Treatment with antiepileptic agents was not initiated. Six months later the seizures stopped spontaneously and have not recurred. Two years later, psychomotor and behavioural development is normal [published with video- sequences].
Colin D. Ferrie, Michael Koutroumanidis, Shaun Rowlinson, Sue Sanders, C.P. Panayiotopoulos
It predominantly affects children of 3-6 years of age (13% of those with one or more non-febrile seizures). EEG shows great variability, with occipital, extra-occipital spikes or brief generalised discharges alone or in combination; it may also be consistently normal. Occipital spikes do not occur in one third of children. Despite the high prevalence of autonomic status epilepticus, the prognosis of Panayiotopoulos syndrome is usually excellent. Remission usually occurs within 1-2 years from onset, one third have a single seizure but 5-10% may have more than 10 seizures or a more prolonged course. Atypical evolutions with absences, atonic seizures and intellectual deterioration are exceptional; only two cases have been previously reported. We present a girl who initially had a prolonged autonomic status epilepticus typical of Panayiotopoulos syndrome, followed by seizures, with concurrent symptoms of Rolandic epilepsy. She then had an atypical evolution with atypical absences, absence status epilepticus, atonic seizures and mild impairment of scholastic performance. The case emphasises the close links between Panayiotopoulos syndrome and Rolandic epilepsy, both of which probably represent different clinical phenotypes of a maturational-related benign childhood seizure susceptibility syndrome [published with videosequences].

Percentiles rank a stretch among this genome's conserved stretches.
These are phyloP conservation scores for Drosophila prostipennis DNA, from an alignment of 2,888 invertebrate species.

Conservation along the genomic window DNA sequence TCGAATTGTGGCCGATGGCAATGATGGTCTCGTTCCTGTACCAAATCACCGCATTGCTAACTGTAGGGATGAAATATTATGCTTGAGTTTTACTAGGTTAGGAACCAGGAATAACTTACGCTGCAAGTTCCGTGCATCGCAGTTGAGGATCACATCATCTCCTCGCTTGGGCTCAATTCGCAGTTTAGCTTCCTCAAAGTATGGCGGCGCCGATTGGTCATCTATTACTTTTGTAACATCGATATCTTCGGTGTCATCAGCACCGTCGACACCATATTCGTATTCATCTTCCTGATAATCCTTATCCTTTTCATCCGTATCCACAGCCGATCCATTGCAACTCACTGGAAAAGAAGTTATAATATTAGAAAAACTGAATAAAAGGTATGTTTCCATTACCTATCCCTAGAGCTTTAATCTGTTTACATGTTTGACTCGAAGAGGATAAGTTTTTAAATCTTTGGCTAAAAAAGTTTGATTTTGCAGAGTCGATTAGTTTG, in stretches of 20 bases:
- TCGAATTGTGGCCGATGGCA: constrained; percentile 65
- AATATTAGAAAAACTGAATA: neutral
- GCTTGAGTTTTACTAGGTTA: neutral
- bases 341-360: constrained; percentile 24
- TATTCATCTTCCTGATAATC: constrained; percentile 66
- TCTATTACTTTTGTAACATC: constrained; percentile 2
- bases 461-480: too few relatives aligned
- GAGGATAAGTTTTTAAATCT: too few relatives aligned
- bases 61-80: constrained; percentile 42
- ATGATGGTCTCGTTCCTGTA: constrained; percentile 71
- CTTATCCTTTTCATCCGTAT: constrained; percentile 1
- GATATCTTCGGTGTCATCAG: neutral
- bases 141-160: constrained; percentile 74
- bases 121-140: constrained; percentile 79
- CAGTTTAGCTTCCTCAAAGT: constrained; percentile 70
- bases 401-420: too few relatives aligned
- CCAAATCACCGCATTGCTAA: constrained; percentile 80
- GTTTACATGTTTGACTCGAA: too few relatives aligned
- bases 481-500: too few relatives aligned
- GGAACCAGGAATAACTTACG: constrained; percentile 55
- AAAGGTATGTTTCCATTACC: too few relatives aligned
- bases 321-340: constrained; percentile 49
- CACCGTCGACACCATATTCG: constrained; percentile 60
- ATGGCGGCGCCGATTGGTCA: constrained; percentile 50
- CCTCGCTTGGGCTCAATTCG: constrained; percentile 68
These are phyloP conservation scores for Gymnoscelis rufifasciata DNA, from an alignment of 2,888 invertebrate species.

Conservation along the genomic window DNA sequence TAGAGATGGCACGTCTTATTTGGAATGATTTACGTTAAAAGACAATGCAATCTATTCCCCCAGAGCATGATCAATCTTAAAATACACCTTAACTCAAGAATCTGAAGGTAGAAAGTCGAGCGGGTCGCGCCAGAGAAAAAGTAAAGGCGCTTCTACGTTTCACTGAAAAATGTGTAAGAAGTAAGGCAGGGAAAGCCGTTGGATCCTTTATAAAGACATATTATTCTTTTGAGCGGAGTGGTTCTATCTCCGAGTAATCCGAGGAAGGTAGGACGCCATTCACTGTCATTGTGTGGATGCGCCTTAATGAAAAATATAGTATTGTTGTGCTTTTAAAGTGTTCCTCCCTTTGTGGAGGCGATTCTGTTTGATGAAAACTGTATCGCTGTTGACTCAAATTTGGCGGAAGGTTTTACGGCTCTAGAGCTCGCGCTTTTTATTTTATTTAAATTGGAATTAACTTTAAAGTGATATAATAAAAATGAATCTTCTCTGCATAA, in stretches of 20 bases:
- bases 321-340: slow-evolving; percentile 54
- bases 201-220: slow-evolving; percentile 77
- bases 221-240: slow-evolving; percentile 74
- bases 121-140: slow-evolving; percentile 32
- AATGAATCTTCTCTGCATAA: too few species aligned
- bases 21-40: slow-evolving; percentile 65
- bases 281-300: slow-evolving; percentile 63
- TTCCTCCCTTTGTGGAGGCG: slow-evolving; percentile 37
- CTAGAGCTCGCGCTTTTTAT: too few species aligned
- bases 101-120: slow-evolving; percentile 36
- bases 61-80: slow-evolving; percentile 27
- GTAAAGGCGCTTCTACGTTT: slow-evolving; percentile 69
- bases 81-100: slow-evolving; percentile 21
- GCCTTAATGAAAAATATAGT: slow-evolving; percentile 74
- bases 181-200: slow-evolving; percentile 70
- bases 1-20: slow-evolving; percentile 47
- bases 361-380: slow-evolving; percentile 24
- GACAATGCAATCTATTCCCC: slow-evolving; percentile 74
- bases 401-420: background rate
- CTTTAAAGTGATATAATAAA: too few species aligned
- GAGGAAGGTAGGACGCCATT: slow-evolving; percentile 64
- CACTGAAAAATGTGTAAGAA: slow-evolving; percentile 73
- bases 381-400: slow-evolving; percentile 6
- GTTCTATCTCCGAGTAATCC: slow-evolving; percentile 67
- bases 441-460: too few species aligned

Fritz Leutmezer, Christoph Baumgartner
postictal hemiparesis in 1827, this critical period of time after seizure offset has received little attention in the literature.
In this article, we report some of the most important postictal signs, such as postictal hemiparesis, postictal nose wiping, postictal language dysfunction, postictal headache and postictal cognitive impairment. Summarizing our own experience of the postictal state in more than 160 patients with focal epilepsy, we conclude that postictal signs can provide reliable information for the localization of the seizure onset zone in patients with focal epilepsy. Since the lateralization and localization of the seizure onset zone has become a major issue for the presurgical evaluation of those patients, we argue that more attention should be paid to the postictal state during video EEG monitoring. Moreover, in an ambulatory setting, the postictal period and its related signs is usually the only part of an epileptic seizure that is accessible to the physician's examination and might therefore add some information to the differential diagnosis of paroxysmal events, such as epileptic or psychogenic seizures [published with videosequences].
Walter Fröscher, Ferdinand Keller, Heinrich Vogt, Günter Krämer